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st: Sample size for equivalence trials in Stata

From   Philip Ryan <>
Subject   st: Sample size for equivalence trials in Stata
Date   Sun, 09 Feb 2003 00:38:29 +1030

Paul O'Brien wrote:

Can I calculate the sample size for an equivalence trial with binary

Can't find it with search.



This little program might help. There are no error traps and no help file but comments embedded in the program tell the story. -equivsize-, in *very* limited testing, appears to give the same answers as the commercial program nQuery Advisor 4 (2000, Statistical Solutions, Cork).

================ begin equivsize.ado ===============

prog def eqs, rclass
*! Phil Ryan v0.02 2002-02-06
*! program to calculate sample size for 1-sided equivalence test of 2
*! proportions assuming equal number in groups & using normal approximation
*! syntax: equivsize <p0> <p1> <eqdiff> <alpha> <power>
*! p0 is the prop'n of successes with existing, standard treatment. eg: 0.3
*! p1 is the prop'n of successes with the new treatment. eg: 0.3
*! p0 and p1 are most often hypothesised (under Ha) as being equal.
*! eqdiff is the difference between treatment successes which, if exceeded,
*! will support the null hypothesis of non-equivalence. It is important
*! to get the sign (+/-) of this right. eg: -0.1 means that the proportion
*! of successes with the new treatment is 10% less than with the standard
*! treatment (and if it were any worse we would reject equivalence).
*! alpha is the *1-sided* significance level, the probability of rejecting
*! the null hypothesis (Ho) of a difference in proportions, when there is
*! a difference at least as great as eqdiff. eg: 0.05
*! power is the probability that your test will reject the null hypothesis
*! of non-equivalence when the alternative hypothesis of equivalence is
*! true. eg: 0.8, 0.9

version 7
if "`1'" == "" {
which equivsize
args p0 p1 eqdiff alpha power
local q0 = 1-`p0'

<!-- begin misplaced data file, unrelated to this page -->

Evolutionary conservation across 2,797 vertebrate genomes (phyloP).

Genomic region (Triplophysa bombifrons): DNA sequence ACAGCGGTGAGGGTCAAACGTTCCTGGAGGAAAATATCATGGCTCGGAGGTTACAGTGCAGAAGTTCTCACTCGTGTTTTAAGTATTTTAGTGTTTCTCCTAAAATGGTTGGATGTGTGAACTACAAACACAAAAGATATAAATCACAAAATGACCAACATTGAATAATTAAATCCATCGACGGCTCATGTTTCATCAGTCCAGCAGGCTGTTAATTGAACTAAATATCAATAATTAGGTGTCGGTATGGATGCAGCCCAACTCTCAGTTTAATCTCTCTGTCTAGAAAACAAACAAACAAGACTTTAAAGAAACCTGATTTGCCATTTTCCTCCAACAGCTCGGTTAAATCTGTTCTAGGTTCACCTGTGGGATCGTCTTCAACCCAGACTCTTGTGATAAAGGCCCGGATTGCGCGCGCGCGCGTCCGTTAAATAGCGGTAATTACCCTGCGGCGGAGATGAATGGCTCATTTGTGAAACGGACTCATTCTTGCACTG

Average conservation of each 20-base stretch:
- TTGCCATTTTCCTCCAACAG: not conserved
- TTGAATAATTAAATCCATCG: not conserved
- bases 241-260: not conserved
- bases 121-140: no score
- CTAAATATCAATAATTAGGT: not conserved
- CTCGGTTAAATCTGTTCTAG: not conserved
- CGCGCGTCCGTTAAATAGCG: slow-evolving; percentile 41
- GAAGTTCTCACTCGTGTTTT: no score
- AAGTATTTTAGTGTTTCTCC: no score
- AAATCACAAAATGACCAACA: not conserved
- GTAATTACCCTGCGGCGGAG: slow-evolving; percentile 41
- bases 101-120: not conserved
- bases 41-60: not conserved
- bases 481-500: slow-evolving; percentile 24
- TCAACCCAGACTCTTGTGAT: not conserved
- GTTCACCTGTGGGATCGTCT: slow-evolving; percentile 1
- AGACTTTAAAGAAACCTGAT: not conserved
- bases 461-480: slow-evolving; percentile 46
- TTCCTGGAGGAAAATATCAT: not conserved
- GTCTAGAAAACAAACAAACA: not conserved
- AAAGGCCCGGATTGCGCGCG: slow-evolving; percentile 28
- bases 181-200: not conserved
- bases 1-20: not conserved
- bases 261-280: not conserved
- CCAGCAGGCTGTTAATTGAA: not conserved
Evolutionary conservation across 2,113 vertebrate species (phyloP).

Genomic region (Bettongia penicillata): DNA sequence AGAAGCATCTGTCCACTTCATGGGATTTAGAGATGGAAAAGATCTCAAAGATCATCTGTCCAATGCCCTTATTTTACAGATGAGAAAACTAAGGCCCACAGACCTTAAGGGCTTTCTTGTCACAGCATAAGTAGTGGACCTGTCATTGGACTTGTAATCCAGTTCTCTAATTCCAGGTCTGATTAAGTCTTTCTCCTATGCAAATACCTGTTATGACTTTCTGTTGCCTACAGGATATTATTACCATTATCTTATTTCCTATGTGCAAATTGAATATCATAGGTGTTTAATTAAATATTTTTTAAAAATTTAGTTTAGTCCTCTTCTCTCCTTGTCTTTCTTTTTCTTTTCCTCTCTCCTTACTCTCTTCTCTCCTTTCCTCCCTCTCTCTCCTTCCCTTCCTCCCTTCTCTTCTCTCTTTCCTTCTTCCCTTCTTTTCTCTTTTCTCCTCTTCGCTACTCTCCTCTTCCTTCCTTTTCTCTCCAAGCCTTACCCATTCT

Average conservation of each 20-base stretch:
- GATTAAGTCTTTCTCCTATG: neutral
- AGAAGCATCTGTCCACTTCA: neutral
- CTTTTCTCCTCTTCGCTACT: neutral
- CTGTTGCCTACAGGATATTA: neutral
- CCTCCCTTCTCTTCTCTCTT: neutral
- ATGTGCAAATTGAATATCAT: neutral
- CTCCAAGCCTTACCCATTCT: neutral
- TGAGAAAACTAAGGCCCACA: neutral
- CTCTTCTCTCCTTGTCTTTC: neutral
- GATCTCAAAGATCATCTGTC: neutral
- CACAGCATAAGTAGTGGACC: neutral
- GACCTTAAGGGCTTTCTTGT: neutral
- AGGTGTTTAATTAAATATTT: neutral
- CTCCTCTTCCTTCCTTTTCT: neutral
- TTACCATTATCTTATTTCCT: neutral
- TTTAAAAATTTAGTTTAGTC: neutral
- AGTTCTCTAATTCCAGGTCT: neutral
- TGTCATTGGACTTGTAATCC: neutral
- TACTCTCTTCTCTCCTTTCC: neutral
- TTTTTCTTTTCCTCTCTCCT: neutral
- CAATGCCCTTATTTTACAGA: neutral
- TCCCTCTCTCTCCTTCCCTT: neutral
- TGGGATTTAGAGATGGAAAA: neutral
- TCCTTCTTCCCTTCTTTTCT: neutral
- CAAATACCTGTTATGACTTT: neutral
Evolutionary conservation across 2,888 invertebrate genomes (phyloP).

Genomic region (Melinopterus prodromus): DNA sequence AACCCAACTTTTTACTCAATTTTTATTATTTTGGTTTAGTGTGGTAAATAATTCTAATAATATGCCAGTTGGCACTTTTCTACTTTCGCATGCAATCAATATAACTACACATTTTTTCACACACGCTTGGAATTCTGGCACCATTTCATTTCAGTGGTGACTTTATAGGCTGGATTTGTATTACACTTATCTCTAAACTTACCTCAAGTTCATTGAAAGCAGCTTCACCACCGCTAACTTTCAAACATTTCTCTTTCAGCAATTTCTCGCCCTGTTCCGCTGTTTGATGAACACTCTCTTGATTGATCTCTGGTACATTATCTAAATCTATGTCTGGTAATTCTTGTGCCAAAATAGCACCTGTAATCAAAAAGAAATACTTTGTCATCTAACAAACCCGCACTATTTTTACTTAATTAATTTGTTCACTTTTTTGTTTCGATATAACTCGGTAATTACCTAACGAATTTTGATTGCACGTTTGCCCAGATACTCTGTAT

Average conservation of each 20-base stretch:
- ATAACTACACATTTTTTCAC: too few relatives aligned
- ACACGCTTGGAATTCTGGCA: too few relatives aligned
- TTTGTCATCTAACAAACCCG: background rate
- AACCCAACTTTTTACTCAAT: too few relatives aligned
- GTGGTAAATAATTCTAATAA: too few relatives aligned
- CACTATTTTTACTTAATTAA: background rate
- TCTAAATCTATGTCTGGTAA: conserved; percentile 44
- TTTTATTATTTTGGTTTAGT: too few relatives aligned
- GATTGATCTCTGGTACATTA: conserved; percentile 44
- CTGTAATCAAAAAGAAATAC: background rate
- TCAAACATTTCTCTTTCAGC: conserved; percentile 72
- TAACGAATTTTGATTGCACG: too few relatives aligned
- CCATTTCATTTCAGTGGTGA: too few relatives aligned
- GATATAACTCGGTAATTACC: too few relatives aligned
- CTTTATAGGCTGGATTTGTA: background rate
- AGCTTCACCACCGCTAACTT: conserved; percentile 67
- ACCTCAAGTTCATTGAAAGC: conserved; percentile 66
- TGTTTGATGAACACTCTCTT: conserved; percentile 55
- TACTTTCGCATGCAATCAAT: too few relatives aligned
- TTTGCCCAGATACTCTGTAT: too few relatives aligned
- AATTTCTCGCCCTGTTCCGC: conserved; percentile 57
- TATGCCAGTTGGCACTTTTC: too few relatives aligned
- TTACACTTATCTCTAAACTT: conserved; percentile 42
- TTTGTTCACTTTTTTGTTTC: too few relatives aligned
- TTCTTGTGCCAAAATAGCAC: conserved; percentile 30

local q1 = 1-`p1'
local expdiff = `p1'-`p0'
local zalpha = invnorm(1-`alpha')
local zbeta = invnorm(`power')

return scalar n = round((0.5+(((`zalpha'+`zbeta')/ /*
*/ (`expdiff'-`eqdiff'))^2) * /*
*/ ((`p0'*`q0')+(`p1'*`q1'))),1)

display as result _new " n (per group) = " return(n)

ret scalar p0 = `p0'
ret scalar p1 = `p1'
ret scalar eqdiff = `eqdiff'
ret scalar alpha = `alpha'
ret scalar power = `power'


==================== end equivsize.ado =========================


What sample size is required to demonstrate that a new treatment's efficacy is not worse than 10% less than a standard treatment's, given the standard treatment has a 30% success rate, and we require a power of 90% and a Type 1 error of 5%? Note this is one-sided, so that if the new treatment were in fact better than the old, we would not care (in the sense that we would still claim equivalence.)

Our p1 (the second argument of -equivsize- representing the expected efficacy of the new treatment under the alternative hypothesis of equivalence) is also 0.3.

. equivsize .3 .3 -.1 .05 .9
n(per group) = 360

If we had reason to believe that the new treatment was in fact somewhat less successful than the old but we still wanted the equivalence criterion to be within 0.1 (on the side of new worse than old) we might expect the required sample size to increase, since, a priori, things are getting more difficult to discriminate. Say a pilot study gave evidence that the new treatment was 5% less successful than the old, but we still wish to test for equivalence as before:

. equivsize .3 .25 -.1 .05 .9
n(per group) = 1362

Remember this simple program uses normal approximations, so when dealing with proportions less than about 0.2 you are on shaky ground.

As usual, watch for wrap-around problems if you cut and paste this from your mailer.


Philip Ryan
Associate Professor
Department of Public Health
Medical School
University of Adelaide
Adelaide 5005
South Australia

tel: +61 8 83033570
fax: +61 8 82234075

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